The Best Soccer Teams in History to Miss Out on Qualifying for the World Cup

October 8, 2017


France, 1994
“As World Cup qualification reaches its final stages, a number of major nations find themselves in danger of missing out on Russia 2018. As Argentina, the Netherlands, Chile and Ghana struggle to make it, and with reigning African champion Cameroon already eliminated, we look back at the most shocking failures to qualify in World Cup history. …” SI – Jonathan Wilson

Advertisements

Faded Orange – The decline of a footballing superpower

September 25, 2017

“The Netherland’s recent dismantling by France symbolized the frightening predicament the national team now finds itself in. The side that gave us ‘total football’, previously a staple fixture in the latter rounds of major tournaments, now faces the prospect of failing to qualify for two in a row. In truth, the 4-0 score line flattered the Dutch, who were overran in midfield, ponderous at the back, and unimaginative up top. New manager Dick Advocaat was clueless as how to line up against a technically superior side, in stark contrast to his predecessors van Gaal and van Marwijk. Their problems go far beyond the manager however, and at the present moment Dutch football is facing an identity crisis and a lost generation of talent as they desperately attempt to scramble their side into the World Cup finals next summer. …” Backpage Football


The death of possession football

November 18, 2016

guardiola
“Former Bayern Munich manager and current Manchester City boss Pep Guardiola, speaking after Bavarian side’s 5-1 triumph over Arsenal last season, was famously said: What I want, my desire, is to have one hundred percent possession. Bayern Munich had enjoyed sixty nine percent of possession in that game as goals from Robert Lewandowki, Thomas Muller, David Alaba and Arjen Robben gave Arsenal nightmares that probably suggested the extent of damage that possession football can usually do.” backpagefootball


Inside the Eredivisie

November 11, 2016

http-2f2fcdn-kiosk-api-telegraaf-nl2fts_9dd4b9c4761cab8f29548313e5f7ed6a
“Aloha from your favourite ‘little brother’ league, from the land of the Nethers. It’s been quite an interesting season in the Eredivisie, 12 games in. For one, Feyenoord are top and were unbeaten until last weekend, and seem to have a team that is one of their most balanced in recent memory. Following sacking reports 3 weeks into his tenure, Peter Bosz has steered Ajax well back on track and they have not lost a single match since Hakim Ziyech’s arrival. Last year’s last-day champions PSV have struggled a bit more. Luuk de Jong has failed to replicate the scoring form he maintained for the last two years and their chance creation trend has been slightly erratic, but more on that to follow. PS: Admittedly, small sample size alert.” Stats Bomb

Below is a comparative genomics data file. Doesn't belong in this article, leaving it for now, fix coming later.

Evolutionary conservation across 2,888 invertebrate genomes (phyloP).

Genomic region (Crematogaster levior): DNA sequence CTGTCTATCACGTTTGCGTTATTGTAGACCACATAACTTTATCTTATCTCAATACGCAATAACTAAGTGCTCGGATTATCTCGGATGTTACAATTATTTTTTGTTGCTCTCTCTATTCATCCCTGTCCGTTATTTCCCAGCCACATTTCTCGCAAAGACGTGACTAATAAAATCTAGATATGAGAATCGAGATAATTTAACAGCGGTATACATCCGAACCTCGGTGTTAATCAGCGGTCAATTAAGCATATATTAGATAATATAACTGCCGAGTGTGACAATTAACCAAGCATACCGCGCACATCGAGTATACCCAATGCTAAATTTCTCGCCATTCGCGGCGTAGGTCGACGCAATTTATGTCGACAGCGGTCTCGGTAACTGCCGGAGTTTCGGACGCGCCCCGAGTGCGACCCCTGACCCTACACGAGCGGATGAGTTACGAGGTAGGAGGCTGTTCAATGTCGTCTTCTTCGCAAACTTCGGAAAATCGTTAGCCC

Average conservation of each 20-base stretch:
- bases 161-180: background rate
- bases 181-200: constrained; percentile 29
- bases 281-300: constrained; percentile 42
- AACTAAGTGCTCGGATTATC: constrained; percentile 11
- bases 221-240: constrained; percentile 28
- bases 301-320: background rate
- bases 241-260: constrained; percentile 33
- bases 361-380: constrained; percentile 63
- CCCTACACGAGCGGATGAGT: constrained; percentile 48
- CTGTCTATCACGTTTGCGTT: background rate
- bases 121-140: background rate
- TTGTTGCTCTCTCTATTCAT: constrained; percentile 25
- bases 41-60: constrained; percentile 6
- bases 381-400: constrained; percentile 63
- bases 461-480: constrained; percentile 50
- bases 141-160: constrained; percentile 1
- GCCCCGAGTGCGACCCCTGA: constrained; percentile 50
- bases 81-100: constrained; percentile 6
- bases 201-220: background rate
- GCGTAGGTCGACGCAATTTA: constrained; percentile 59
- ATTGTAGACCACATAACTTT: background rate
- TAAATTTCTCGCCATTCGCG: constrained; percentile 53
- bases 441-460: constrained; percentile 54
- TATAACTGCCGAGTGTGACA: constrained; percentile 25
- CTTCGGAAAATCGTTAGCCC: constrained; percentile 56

Tactical Analysis: Feyenoord 1-1 Ajax | All square in Der Klassieker

October 31, 2016

feyaja
“High-flyers Feyenoord had a chance to make it ten wins from ten in the Eredivisie and open up a sizable lead at the top of the league by recording their first league win over Ajax since January 2012 on Sunday afternoon. They failed to do so and just about managed to avoid defeat with a late equalizer, but still remain in control of first place in the standings early on in the campaign.” Outside of the Boot


Euro 2016 Power Rankings: Final 16 teams in France

June 23, 2016

France's Paul Pogba (2nd L) celebrates with team mates after scoring against Portugal during their friendly soccer match at the Stade de France in Saint-Denis near Paris October 11, 2014. REUTERS/Charles Platiau (FRANCE - Tags: SPORT SOCCER) - RTR49T0J
“The dramatic end to the group stage couldn’t disguise the fact that, for the most part, this has been a slightly disappointing opening to the tournament, yielding just 1.92 goals per game and precious few games of real quality. No side won all three group games, while many of the less-fancied sides troubled their supposed betters. The suggestion is that this is a very open tournament, although there remains the possibility that one of the top sides will suddenly click into gear and surge through to success on July 10. The knockout bracket has yielded an unbalanced final 16, with powers France, Germany, Spain, Italy and England on one half, while Belgium and Portugal benefited from underperforming in the group stage by being given a more favorable rout to navigate on the road to the Stade de France.” SI – Jonathan Wilson


Six things we’ve learned from the Euro 2016 group stages

June 23, 2016

“Fears that lowly ranked sides like Albania and Northern Ireland might dilute the quality of the competition have not materialised. Cynics might say the overall quality was so low that nobody noticed anyway, but the fact is that some of the more fancied teams – the likes of the Czech Republic, Austria, Turkey, Ukraine and Rumania – couldn’t make it past these minnows. The extended format has brought plenty of colour and amazing stories like Iceland’s success to the tournament, and have helped more than make up for the lack of excitement felt elsewhere. But UEFA also got very lucky. Groups E and F were clearly at an advantage, knowing just how many points were needed to advance ahead of other third-placed teams.” red bulletin